CBO Report Points to Runaway Spending Increasing the Risk of a Fiscal Crisis

The latest budget and economic outlook from the non-partisan Congressional Budget Office (CBO), released on Tuesday, projects the federal budget deficit will rise from 4.6 percent of GDP in 2020 to 5.4 percent in 2030. These large deficits in turn will push the federal debt held by the public from 81 percent of GDP this year to 98 percent in 2030, and to 180 percent of GDP in 2050.

  • The CBO warns that a high and rising federal debt would reduce national saving and income, boost the government’s interest payments, limit the ability of policymakers to respond to unforeseen events, and increase the likelihood of a fiscal crisis.

Congress’s failure to rein in spending is the main culprit in the increase in the size of the deficit in the next 10 years. Specifically, the CBO projections point to the ever increasing costs of mandatory spending programs, particularly for Social Security and federal health care programs.

  • The CBO projects that by 2030 total outlays for Social Security and federal health care programs will rise to 13.0 percent of GDP from 10.3 percent this year, or 2.7 percentage points higher than this year and 5.4 percentage points higher than in 1995.
  • In the CBO outlook, defense and non-defense discretionary spending will fall to 5.6 percent of GDP in 2030 from 6.4 percent this year. Any new federal programs not already established in law would make the deficit even worse.

Whoever wins the presidential election this year will face the daunting task of addressing this mismatch of revenues and spending. President Trump’s preferred path, so far, of attempting to close the deficit by spurring economic growth will not work if the growth of mandatory spending continues to outpace economic growth.

  • Even the most optimistic growth projections produced by the Trump administration fall short of the 5 percent annual growth in mandatory spending estimated by the CBO during the next 10 years.
  • President Trump has promised new health care reforms to curb the growth in federal health care spending but he has not released any details.

The proposals of the various Democratic presidential candidates to vastly increase taxes to close the fiscal gap are even worse. The CBO outlook estimates that federal revenues will return to 18 percent of GDP by 2027 from 16.4 percent this year. As I mentioned last week, the historical data strongly suggests that there is a practical federal revenue ceiling of about 18 percent of GDP.

  • Any attempts to increase the taxes above this level would almost certainly fail as tax payers and corporations move to shelter more of their incomes or pull back from economic activities whose reduced after-tax profits are need seen to be worth the risk.
  • The economic consequences would be an economic slowdown, or even a recession, that would simultaneously reduce revenues below planned levels and increase demands for more social spending, thus widening rather than reducing the deficit.

The only long-term solution is to cut the growth in mandatory spending. The only question is whether the leadership in Washington will have the courage to take this action early enough to do it in an orderly manner or if they will wait until a fiscal crisis imposes a solution upon them. History will not look kindly on them if they choose the later path.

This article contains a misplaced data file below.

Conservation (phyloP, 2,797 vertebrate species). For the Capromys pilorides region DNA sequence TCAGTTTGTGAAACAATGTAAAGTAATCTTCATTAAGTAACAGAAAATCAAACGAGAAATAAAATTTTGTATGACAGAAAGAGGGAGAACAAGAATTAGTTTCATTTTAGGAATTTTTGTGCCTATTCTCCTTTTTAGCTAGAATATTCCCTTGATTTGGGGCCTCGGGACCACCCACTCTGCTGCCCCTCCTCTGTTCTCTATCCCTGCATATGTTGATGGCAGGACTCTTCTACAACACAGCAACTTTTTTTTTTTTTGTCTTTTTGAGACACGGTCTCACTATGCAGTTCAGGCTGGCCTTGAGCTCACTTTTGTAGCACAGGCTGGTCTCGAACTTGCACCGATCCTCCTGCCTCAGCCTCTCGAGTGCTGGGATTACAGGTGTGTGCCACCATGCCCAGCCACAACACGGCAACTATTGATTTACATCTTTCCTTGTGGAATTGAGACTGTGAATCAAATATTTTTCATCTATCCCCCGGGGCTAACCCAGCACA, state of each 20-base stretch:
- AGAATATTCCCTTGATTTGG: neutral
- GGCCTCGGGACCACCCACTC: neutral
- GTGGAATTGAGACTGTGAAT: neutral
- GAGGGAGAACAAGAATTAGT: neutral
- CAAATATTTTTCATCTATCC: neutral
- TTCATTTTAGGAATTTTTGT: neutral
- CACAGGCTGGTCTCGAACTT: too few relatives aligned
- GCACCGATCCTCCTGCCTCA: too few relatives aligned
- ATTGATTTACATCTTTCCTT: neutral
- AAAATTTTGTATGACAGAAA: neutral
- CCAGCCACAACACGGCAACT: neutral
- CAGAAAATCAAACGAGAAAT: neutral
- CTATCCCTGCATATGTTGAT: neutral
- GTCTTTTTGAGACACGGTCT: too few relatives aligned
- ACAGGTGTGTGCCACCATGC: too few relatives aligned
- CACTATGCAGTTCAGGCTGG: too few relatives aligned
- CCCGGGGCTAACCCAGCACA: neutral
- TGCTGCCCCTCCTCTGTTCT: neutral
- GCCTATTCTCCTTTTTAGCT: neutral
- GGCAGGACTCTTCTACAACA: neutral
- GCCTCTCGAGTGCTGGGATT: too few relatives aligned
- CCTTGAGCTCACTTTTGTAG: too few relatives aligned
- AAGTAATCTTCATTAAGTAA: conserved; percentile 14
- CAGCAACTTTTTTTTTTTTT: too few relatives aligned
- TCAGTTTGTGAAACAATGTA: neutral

Defense Orders Drive Durable Goods Growth in December

New orders for manufactured durable goods in December increased by $5.7 billion or 2.4 percent to $245.5 billion, the US Census Bureau announced today. A shape rise in defense orders, which were up by 102 percent from November, drove the increase. Transportation equipment orders, driven by a 168 percent increase for defense aircraft, were up by 7.6 percent.

  • Excluding defense, new orders decreased by 2.5 percent.
  • Excluding transportation, new orders decreased by 0.1 percent.
  • Non-defense aircraft and parts declined by 69.1 percent as the grounding of Boeing’s 737 MAX airliner continues to hit the aircraft industry.

Although the preliminary results for December were significantly better than the consensus expectation of a fall of 0.3 percent, the heavy concentration of the growth in defense goods underlines potential weakness going forward.

IMF Sees Global Growth to Rebound

The IMF is forecasting global growth will rise from an estimated 2.9 percent in 2019 to 3.3 percent in 2020 and 3.4 percent in 2021, according to its World Economic Outlook Update released today. Although there are few visible signs of turning points yet in the global macroeconomic data, it supports its forecast with the following points:

  • Market sentiment has been boosted by tentatives signs that manufacturing activity and global trade are bottoming out.
  • A broad-based shift toward accommodative monetary policy.
  • Intermittent favorable news on US-China trade negotiations.
  • Diminished fears of a no-deal Brexit.

For the US economy, the Fund is expecting growth to moderate from 2.3 percent in 2019 to 2 percent in 2020 and declining further to 1.7 percent in 2021. It bases its view on the fading fiscal support from the 2017 tax overhaul and waning support of any further loosening of monetary policy.